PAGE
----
There were times during “Just Friends” where I was laughing so hard, tears were rolling down my cheeks. Then there were other moments where I wished that I were dead. A wildly uneven comedy, “Friends” benefits from the game cast and their sharp delivery. The rest of the picture is too obnoxious and obvious to be enjoyable, and the antic spirit of the film wears down the viewer quickly.10 years ago, overweight teen Chris (Ryan Reynolds) was in love with his best friend, Jamie (sweetly played by Amy Smart). Looking to profess his love to her, Chris was instead rebuffed, and pushed aside as a “friend.” Now newly svelte and successful in Los Angeles, Chris learns he must escort a dim-witted, horny pop starlet (Anna Faris) to Paris, only to find the plane rerouted near his hometown in New Jersey. Back home again for the holidays, Chris makes it his goal to finally sleep with Jamie, only to be thwarted when another reformed geek (Chris Klein) from high school makes a play for her too.
"Funny, but it doesn't know when to quit"
The director of “Just Friends” is Roger Kumble. Kumble’s last film, 2002’s “The Sweetest Thing” was critically and financially mauled, and, in a way, justifiably so. I was one of the four people on the planet who enjoyed the film, but I could see how it might rub people the wrong way.
As witnessed in “Thing,” Kumble doesn’t have much finesse as a comedy director, and his new film, “Just Friends,” clearly demonstrates that the man needs to learn when to hold ‘em and when to fold ‘em. Kumble adores broad, physical comedy, enthusiastically encouraging his cast to mug shamelessly for the camera; but he has no idea how to wield his sword of silly. “Friends” is a madcap, slapstick romantic comedy that’s heavy with pratfalls, crotch hits, and little kids swearing. It’s a poorly stitched together film, with Kumble grabbing at anything that will provoke a response from his intended viewers, no matter how amateurish it makes him look.
In my review of the dreadful “Waiting” from last October, I went on and on about the comedic stylings of Ryan Reynolds, like the man was my new boyfriend. I still stand behind Reynolds’s gift to wrestle a laugh out of almost any situation, but Kumble keeps the actor on a leash in “Friends.” Reynolds still tags the majority of the laughs, but for the opening act he’s the straight man to the humility of the fat suit (fast becoming an overused comedic idea), and to Anna Faris, who, in all the good ways, acts like she’s from another planet. However, as the stress starts to swallow Chris, Reynolds comes out to play, and the laughs follow. Admittedly, it isn’t all that hard to seem funny when sharing scenes with Chris Klein, but Reynolds still gives it a college try.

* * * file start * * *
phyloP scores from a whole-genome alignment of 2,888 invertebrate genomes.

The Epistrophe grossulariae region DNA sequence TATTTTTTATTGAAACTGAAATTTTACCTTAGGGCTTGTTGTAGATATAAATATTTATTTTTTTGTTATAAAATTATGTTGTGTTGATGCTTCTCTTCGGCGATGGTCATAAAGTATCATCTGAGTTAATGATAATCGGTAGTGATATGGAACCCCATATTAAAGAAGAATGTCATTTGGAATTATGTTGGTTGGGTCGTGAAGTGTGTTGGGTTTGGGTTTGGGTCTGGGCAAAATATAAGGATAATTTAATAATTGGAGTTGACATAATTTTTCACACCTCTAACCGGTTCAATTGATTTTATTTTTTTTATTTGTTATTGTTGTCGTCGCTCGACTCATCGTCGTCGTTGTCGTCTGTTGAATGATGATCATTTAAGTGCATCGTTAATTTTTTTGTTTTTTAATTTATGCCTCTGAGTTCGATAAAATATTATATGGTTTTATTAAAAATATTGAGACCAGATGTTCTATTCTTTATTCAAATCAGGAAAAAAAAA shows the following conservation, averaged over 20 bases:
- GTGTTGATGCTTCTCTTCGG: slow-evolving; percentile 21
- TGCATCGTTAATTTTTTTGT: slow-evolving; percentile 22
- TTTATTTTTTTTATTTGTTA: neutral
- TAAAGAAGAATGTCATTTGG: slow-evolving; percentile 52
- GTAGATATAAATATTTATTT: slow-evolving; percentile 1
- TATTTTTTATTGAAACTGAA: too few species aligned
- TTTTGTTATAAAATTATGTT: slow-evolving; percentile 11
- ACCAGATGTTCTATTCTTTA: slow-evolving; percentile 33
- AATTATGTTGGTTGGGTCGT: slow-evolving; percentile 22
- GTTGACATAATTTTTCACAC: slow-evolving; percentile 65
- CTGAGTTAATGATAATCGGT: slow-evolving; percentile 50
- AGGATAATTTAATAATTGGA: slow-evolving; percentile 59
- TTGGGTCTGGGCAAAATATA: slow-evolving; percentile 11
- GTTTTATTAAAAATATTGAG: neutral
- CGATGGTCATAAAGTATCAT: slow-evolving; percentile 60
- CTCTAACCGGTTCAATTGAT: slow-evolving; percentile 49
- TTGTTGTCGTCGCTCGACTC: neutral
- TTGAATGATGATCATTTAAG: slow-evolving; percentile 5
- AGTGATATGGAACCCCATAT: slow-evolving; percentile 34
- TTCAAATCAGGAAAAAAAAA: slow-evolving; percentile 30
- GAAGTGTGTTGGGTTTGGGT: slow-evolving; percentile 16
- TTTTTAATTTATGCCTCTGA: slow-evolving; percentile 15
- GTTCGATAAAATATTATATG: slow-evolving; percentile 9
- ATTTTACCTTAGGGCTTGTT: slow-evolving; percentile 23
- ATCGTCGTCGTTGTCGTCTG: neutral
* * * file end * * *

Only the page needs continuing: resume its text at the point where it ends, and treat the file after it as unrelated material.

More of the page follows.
The best moments in “Just Friends” are the jokes Kumble doesn’t obnoxiously point out (these are rare moments indeed). For example: the violent relationship between Chris and his younger brother (nicely played by Chris Marquette). Taking time out of the day to engage in a slapfight, the two are ruthless with each other, yet share a familial love that allows them to stop and start at a moment’s notice. This is probably the most realistic brother relationship I’ve seen onscreen in years, and hands the film some badly needed subtle laughs.
Underneath all the tomfoolery lies a film with a real truth about near-miss relationships, which I’m positive many can relate to. You just have to look behind Chris Klein flashing the metal horns and sticking out his tongue after landing a joke to find it.“Just Friends” is a funny production; it’s just a disappointment that Kumble couldn’t let the audience discover any moment of the film on their own.
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originally posted: 11/22/05 23:27:36